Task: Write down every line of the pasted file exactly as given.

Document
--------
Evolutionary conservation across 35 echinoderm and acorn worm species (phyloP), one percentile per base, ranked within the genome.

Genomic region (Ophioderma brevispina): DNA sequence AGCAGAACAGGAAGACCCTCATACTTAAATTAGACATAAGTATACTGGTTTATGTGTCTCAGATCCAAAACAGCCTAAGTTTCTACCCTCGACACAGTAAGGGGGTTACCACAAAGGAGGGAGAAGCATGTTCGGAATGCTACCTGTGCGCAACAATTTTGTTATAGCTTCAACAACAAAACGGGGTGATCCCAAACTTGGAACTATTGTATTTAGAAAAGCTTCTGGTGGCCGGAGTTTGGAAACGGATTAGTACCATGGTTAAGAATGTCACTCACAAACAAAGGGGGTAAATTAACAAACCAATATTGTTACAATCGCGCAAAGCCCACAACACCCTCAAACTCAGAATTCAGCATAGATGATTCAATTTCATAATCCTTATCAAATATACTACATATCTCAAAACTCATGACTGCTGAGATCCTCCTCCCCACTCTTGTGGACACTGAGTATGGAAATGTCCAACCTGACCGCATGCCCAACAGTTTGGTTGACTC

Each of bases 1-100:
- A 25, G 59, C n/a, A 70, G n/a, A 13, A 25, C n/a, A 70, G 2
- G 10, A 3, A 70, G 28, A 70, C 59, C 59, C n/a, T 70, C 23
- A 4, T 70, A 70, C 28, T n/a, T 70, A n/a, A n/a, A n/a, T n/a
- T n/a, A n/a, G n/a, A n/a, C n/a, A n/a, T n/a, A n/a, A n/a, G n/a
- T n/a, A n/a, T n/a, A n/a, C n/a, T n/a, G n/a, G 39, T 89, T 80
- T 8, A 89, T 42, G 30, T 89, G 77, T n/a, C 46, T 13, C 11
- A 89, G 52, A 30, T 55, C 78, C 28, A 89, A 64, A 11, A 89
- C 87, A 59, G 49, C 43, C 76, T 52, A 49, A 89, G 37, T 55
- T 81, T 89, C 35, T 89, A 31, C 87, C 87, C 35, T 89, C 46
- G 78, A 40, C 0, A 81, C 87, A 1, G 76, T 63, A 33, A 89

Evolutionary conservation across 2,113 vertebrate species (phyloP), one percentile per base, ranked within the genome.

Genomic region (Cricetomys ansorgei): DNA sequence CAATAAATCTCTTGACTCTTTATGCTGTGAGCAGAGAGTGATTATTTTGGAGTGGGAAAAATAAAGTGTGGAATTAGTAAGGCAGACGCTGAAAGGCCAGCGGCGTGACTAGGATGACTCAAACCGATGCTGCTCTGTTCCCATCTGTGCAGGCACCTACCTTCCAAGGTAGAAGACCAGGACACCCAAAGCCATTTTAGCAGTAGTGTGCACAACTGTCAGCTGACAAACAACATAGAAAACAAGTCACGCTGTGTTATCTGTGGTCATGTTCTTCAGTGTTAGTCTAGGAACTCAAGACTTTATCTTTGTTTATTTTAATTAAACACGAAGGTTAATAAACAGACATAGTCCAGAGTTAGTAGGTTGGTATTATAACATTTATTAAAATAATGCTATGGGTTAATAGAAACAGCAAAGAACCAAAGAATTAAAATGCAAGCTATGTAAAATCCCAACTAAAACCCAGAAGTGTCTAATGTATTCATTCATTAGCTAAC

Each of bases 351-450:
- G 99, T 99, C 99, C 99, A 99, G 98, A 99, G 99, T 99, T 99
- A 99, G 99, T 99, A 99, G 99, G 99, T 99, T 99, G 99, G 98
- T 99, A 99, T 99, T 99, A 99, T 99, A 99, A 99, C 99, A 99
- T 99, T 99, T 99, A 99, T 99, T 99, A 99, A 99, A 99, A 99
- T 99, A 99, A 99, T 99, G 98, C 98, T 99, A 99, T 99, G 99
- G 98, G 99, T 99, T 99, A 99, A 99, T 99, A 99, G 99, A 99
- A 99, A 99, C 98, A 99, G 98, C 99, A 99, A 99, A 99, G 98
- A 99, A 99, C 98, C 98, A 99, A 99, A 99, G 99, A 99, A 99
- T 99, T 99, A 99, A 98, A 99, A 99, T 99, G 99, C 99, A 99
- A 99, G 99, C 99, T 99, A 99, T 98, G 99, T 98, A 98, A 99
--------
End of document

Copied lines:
Evolutionary conservation across 35 echinoderm and acorn worm species (phyloP), one percentile per base, ranked within the genome.

Genomic region (Ophioderma brevispina): DNA sequence AGCAGAACAGGAAGACCCTCATACTTAAATTAGACATAAGTATACTGGTTTATGTGTCTCAGATCCAAAACAGCCTAAGTTTCTACCCTCGACACAGTAAGGGGGTTACCACAAAGGAGGGAGAAGCATGTTCGGAATGCTACCTGTGCGCAACAATTTTGTTATAGCTTCAACAACAAAACGGGGTGATCCCAAACTTGGAACTATTGTATTTAGAAAAGCTTCTGGTGGCCGGAGTTTGGAAACGGATTAGTACCATGGTTAAGAATGTCACTCACAAACAAAGGGGGTAAATTAACAAACCAATATTGTTACAATCGCGCAAAGCCCACAACACCCTCAAACTCAGAATTCAGCATAGATGATTCAATTTCATAATCCTTATCAAATATACTACATATCTCAAAACTCATGACTGCTGAGATCCTCCTCCCCACTCTTGTGGACACTGAGTATGGAAATGTCCAACCTGACCGCATGCCCAACAGTTTGGTTGACTC

Each of bases 1-100:
- A 25, G 59, C n/a, A 70, G n/a, A 13, A 25, C n/a, A 70, G 2
- G 10, A 3, A 70, G 28, A 70, C 59, C 59, C n/a, T 70, C 23
- A 4, T 70, A 70, C 28, T n/a, T 70, A n/a, A n/a, A n/a, T n/a
- T n/a, A n/a, G n/a, A n/a, C n/a, A n/a, T n/a, A n/a, A n/a, G n/a
- T n/a, A n/a, T n/a, A n/a, C n/a, T n/a, G n/a, G 39, T 89, T 80
- T 8, A 89, T 42, G 30, T 89, G 77, T n/a, C 46, T 13, C 11
- A 89, G 52, A 30, T 55, C 78, C 28, A 89, A 64, A 11, A 89
- C 87, A 59, G 49, C 43, C 76, T 52, A 49, A 89, G 37, T 55
- T 81, T 89, C 35, T 89, A 31, C 87, C 87, C 35, T 89, C 46
- G 78, A 40, C 0, A 81, C 87, A 1, G 76, T 63, A 33, A 89

Evolutionary conservation across 2,113 vertebrate species (phyloP), one percentile per base, ranked within the genome.

Genomic region (Cricetomys ansorgei): DNA sequence CAATAAATCTCTTGACTCTTTATGCTGTGAGCAGAGAGTGATTATTTTGGAGTGGGAAAAATAAAGTGTGGAATTAGTAAGGCAGACGCTGAAAGGCCAGCGGCGTGACTAGGATGACTCAAACCGATGCTGCTCTGTTCCCATCTGTGCAGGCACCTACCTTCCAAGGTAGAAGACCAGGACACCCAAAGCCATTTTAGCAGTAGTGTGCACAACTGTCAGCTGACAAACAACATAGAAAACAAGTCACGCTGTGTTATCTGTGGTCATGTTCTTCAGTGTTAGTCTAGGAACTCAAGACTTTATCTTTGTTTATTTTAATTAAACACGAAGGTTAATAAACAGACATAGTCCAGAGTTAGTAGGTTGGTATTATAACATTTATTAAAATAATGCTATGGGTTAATAGAAACAGCAAAGAACCAAAGAATTAAAATGCAAGCTATGTAAAATCCCAACTAAAACCCAGAAGTGTCTAATGTATTCATTCATTAGCTAAC

Each of bases 351-450:
- G 99, T 99, C 99, C 99, A 99, G 98, A 99, G 99, T 99, T 99
- A 99, G 99, T 99, A 99, G 99, G 99, T 99, T 99, G 99, G 98
- T 99, A 99, T 99, T 99, A 99, T 99, A 99, A 99, C 99, A 99
- T 99, T 99, T 99, A 99, T 99, T 99, A 99, A 99, A 99, A 99
- T 99, A 99, A 99, T 99, G 98, C 98, T 99, A 99, T 99, G 99
- G 98, G 99, T 99, T 99, A 99, A 99, T 99, A 99, G 99, A 99
- A 99, A 99, C 98, A 99, G 98, C 99, A 99, A 99, A 99, G 98
- A 99, A 99, C 98, C 98, A 99, A 99, A 99, G 99, A 99, A 99
- T 99, T 99, A 99, A 98, A 99, A 99, T 99, G 99, C 99, A 99
- A 99, G 99, C 99, T 99, A 99, T 98, G 99, T 98, A 98, A 99